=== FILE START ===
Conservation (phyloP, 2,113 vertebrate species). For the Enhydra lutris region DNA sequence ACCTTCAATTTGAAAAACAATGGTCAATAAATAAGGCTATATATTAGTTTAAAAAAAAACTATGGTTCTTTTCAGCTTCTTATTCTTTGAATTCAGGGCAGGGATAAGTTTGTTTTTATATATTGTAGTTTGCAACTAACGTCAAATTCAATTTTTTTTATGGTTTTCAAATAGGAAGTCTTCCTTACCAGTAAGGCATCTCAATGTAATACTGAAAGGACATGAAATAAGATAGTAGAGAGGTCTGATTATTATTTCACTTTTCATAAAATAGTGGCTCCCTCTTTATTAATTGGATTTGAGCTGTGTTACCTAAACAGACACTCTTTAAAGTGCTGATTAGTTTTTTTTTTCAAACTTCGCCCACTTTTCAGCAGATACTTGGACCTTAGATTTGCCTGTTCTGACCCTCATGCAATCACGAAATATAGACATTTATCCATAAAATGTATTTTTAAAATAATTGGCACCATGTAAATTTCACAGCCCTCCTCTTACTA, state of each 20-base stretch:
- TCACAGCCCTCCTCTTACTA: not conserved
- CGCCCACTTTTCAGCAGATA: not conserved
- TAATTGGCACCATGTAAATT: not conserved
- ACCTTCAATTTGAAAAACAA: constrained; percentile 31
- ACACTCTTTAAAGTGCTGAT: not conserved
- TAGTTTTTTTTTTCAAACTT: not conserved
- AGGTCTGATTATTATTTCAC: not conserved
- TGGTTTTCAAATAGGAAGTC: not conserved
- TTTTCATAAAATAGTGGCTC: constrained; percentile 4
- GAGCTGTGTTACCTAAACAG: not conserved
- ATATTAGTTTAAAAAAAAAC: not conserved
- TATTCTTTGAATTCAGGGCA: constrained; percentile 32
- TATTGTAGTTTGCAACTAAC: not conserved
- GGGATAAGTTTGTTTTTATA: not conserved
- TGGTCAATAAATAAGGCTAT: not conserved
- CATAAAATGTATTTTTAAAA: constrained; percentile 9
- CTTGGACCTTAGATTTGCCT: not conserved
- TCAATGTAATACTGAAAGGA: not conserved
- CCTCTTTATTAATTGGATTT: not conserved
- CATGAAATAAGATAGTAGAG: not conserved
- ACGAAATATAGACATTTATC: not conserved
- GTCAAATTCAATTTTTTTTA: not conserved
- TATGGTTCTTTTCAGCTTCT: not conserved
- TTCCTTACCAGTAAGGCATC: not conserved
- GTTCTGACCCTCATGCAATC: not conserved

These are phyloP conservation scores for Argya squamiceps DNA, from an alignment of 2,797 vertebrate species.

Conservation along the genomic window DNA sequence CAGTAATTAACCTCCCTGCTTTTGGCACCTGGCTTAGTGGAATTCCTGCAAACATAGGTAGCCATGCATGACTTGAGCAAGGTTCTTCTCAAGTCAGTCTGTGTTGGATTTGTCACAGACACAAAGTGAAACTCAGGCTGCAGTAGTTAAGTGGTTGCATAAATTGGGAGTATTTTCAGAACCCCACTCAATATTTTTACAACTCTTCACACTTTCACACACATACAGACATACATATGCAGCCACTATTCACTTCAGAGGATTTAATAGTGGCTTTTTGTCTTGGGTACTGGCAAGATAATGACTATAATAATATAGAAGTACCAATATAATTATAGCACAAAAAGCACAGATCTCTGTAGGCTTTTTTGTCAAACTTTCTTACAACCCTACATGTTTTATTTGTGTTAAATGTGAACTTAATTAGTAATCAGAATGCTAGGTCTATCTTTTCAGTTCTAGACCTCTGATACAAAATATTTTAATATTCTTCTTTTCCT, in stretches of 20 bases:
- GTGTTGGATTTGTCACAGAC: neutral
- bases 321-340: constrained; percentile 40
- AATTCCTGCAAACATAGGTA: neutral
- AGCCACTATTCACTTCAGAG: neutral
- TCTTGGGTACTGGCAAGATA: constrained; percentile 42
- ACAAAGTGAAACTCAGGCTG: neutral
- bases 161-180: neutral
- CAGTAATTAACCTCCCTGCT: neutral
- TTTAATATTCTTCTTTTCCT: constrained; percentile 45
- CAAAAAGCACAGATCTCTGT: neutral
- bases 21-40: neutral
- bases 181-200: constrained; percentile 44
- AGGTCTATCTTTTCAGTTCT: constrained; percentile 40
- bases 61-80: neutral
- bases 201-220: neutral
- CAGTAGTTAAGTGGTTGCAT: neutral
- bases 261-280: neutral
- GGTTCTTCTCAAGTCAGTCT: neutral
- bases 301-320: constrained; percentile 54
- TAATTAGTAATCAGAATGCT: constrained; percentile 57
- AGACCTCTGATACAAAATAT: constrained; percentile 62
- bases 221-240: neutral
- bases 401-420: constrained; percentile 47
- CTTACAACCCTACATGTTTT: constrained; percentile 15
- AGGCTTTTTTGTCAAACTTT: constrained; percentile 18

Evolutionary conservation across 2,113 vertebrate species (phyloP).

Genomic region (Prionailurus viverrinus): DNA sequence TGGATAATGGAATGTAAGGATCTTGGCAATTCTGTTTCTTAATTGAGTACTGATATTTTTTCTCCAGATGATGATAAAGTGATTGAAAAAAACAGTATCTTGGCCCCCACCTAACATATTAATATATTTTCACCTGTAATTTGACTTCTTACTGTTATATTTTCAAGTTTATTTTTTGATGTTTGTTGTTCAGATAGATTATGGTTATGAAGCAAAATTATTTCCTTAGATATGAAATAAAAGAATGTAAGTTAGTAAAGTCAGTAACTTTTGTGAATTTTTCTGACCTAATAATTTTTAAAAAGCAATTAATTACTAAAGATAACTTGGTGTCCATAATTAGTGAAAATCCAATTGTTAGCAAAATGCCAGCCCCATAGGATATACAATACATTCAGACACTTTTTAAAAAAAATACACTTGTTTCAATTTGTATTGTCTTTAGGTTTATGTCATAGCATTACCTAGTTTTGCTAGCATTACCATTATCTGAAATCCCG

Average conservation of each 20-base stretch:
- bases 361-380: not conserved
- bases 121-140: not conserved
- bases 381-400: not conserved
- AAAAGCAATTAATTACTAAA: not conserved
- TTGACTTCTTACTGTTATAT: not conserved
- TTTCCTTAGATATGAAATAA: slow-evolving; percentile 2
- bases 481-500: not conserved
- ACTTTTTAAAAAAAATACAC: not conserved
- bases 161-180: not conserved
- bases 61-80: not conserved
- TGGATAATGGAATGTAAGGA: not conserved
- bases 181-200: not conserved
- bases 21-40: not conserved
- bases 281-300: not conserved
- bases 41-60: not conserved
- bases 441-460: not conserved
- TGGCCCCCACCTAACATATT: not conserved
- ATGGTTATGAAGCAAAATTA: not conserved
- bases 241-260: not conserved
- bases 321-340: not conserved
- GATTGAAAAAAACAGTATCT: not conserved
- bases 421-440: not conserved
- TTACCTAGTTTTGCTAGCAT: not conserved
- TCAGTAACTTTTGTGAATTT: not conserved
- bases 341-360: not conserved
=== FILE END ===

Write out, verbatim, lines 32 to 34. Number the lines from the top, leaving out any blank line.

- AGCCACTATTCACTTCAGAG: neutral
- TCTTGGGTACTGGCAAGATA: constrained; percentile 42
- ACAAAGTGAAACTCAGGCTG: neutral